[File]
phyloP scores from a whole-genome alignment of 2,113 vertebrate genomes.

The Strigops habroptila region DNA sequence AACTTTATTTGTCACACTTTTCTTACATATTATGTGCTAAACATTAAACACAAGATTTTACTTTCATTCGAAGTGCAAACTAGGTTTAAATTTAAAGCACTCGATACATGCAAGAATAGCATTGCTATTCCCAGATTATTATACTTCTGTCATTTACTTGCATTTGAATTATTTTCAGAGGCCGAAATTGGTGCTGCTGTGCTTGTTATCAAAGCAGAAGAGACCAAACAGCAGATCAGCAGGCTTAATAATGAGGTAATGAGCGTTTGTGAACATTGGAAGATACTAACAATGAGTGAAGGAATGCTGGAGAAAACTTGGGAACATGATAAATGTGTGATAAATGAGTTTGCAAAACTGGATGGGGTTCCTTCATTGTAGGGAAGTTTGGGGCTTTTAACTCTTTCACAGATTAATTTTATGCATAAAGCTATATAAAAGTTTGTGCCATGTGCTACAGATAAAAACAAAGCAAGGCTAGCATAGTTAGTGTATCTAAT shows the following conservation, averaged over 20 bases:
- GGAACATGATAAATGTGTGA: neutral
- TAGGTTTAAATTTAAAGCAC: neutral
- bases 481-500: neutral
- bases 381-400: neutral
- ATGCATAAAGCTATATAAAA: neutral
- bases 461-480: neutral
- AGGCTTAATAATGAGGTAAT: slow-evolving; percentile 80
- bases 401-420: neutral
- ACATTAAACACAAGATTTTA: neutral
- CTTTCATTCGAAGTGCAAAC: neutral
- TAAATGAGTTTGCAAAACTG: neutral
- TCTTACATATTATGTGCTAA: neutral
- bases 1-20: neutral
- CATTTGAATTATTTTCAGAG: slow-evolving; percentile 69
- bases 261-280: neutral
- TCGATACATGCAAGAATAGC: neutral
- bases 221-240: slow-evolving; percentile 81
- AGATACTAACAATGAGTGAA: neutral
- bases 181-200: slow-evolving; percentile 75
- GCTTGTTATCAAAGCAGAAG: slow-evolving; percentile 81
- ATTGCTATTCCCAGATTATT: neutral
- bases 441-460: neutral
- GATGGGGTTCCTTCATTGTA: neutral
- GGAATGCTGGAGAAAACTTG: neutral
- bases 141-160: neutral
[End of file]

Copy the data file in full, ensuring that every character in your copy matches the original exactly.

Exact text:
phyloP scores from a whole-genome alignment of 2,113 vertebrate genomes.

The Strigops habroptila region DNA sequence AACTTTATTTGTCACACTTTTCTTACATATTATGTGCTAAACATTAAACACAAGATTTTACTTTCATTCGAAGTGCAAACTAGGTTTAAATTTAAAGCACTCGATACATGCAAGAATAGCATTGCTATTCCCAGATTATTATACTTCTGTCATTTACTTGCATTTGAATTATTTTCAGAGGCCGAAATTGGTGCTGCTGTGCTTGTTATCAAAGCAGAAGAGACCAAACAGCAGATCAGCAGGCTTAATAATGAGGTAATGAGCGTTTGTGAACATTGGAAGATACTAACAATGAGTGAAGGAATGCTGGAGAAAACTTGGGAACATGATAAATGTGTGATAAATGAGTTTGCAAAACTGGATGGGGTTCCTTCATTGTAGGGAAGTTTGGGGCTTTTAACTCTTTCACAGATTAATTTTATGCATAAAGCTATATAAAAGTTTGTGCCATGTGCTACAGATAAAAACAAAGCAAGGCTAGCATAGTTAGTGTATCTAAT shows the following conservation, averaged over 20 bases:
- GGAACATGATAAATGTGTGA: neutral
- TAGGTTTAAATTTAAAGCAC: neutral
- bases 481-500: neutral
- bases 381-400: neutral
- ATGCATAAAGCTATATAAAA: neutral
- bases 461-480: neutral
- AGGCTTAATAATGAGGTAAT: slow-evolving; percentile 80
- bases 401-420: neutral
- ACATTAAACACAAGATTTTA: neutral
- CTTTCATTCGAAGTGCAAAC: neutral
- TAAATGAGTTTGCAAAACTG: neutral
- TCTTACATATTATGTGCTAA: neutral
- bases 1-20: neutral
- CATTTGAATTATTTTCAGAG: slow-evolving; percentile 69
- bases 261-280: neutral
- TCGATACATGCAAGAATAGC: neutral
- bases 221-240: slow-evolving; percentile 81
- AGATACTAACAATGAGTGAA: neutral
- bases 181-200: slow-evolving; percentile 75
- GCTTGTTATCAAAGCAGAAG: slow-evolving; percentile 81
- ATTGCTATTCCCAGATTATT: neutral
- bases 441-460: neutral
- GATGGGGTTCCTTCATTGTA: neutral
- GGAATGCTGGAGAAAACTTG: neutral
- bases 141-160: neutral